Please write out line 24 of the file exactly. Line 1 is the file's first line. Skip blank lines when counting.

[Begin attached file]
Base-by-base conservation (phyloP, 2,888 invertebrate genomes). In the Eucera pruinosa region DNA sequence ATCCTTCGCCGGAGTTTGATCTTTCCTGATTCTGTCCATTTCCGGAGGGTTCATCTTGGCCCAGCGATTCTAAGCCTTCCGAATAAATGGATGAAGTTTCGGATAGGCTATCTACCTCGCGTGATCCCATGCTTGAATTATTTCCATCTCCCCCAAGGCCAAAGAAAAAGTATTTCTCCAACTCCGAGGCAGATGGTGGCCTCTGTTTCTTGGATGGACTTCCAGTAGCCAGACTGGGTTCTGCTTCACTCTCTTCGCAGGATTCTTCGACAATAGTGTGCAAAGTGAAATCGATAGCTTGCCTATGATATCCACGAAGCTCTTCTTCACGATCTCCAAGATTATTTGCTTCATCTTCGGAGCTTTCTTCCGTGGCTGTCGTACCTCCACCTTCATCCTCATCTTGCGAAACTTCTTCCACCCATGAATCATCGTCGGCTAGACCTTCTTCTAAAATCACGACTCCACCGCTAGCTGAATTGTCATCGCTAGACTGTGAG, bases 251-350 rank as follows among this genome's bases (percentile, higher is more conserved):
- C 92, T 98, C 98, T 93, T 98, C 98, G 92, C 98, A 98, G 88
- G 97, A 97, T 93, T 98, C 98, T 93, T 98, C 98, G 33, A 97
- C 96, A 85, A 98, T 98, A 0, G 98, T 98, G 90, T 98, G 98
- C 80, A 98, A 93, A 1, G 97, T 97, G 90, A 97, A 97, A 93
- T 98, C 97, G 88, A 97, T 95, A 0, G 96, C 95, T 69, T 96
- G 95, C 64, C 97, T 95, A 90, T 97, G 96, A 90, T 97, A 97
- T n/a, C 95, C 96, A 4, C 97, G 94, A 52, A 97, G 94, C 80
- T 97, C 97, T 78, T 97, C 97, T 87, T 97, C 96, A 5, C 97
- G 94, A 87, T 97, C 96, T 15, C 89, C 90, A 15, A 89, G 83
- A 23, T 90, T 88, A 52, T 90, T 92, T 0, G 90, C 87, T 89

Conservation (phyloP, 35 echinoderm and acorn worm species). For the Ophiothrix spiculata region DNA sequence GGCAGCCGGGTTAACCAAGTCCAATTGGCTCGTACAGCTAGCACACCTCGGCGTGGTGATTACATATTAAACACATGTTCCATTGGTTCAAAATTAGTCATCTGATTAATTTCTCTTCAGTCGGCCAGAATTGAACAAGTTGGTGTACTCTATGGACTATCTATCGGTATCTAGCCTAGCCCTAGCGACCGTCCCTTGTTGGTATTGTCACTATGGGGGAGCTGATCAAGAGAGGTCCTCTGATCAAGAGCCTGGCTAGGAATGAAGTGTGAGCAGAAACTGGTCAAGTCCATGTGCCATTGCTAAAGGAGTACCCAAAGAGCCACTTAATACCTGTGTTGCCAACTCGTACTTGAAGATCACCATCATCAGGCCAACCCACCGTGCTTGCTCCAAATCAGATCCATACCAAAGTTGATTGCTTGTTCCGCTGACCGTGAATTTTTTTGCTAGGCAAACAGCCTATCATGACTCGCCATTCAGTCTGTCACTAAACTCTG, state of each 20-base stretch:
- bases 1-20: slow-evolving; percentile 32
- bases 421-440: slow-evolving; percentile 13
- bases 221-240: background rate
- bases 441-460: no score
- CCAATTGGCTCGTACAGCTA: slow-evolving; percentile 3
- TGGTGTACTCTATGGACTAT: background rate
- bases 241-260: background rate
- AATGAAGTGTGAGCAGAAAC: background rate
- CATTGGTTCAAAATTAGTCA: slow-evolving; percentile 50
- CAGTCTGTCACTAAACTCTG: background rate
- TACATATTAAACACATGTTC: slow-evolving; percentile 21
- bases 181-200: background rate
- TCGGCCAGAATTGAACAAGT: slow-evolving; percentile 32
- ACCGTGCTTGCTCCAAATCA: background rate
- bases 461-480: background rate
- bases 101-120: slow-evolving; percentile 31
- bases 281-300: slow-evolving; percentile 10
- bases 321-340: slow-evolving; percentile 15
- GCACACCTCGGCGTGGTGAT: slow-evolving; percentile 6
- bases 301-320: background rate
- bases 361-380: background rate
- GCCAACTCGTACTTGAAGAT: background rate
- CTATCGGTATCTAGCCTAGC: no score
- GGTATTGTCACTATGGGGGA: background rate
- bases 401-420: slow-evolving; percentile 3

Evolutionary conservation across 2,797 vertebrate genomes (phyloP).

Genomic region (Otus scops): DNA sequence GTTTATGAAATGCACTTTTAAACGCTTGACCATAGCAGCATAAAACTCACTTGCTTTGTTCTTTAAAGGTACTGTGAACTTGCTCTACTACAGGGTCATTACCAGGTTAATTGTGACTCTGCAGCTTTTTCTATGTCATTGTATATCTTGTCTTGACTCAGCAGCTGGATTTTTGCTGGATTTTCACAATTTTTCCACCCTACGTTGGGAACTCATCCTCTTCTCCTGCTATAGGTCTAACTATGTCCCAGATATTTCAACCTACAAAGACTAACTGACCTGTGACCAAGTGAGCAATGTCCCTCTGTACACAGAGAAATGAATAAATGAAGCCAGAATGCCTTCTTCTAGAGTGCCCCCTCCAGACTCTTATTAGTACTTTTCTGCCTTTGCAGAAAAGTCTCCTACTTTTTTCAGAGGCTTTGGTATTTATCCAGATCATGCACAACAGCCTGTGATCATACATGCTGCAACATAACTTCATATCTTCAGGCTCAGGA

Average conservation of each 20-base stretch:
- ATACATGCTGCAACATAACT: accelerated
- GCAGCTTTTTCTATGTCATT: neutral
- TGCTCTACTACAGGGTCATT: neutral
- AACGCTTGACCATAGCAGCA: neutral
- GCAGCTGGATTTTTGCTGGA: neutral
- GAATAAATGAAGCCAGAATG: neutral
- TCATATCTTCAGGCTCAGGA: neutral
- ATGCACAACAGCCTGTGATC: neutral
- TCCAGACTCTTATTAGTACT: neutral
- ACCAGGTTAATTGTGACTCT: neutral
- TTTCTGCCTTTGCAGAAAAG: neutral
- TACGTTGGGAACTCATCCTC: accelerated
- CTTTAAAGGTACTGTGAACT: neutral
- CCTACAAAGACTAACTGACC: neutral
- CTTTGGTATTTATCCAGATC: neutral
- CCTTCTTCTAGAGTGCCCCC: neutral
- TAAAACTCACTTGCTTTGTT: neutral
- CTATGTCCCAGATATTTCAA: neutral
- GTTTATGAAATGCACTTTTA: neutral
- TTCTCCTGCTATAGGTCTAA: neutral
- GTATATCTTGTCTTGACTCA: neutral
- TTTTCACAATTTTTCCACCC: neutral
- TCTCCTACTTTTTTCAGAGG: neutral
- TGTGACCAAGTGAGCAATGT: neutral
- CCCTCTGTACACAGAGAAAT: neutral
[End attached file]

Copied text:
- bases 181-200: background rate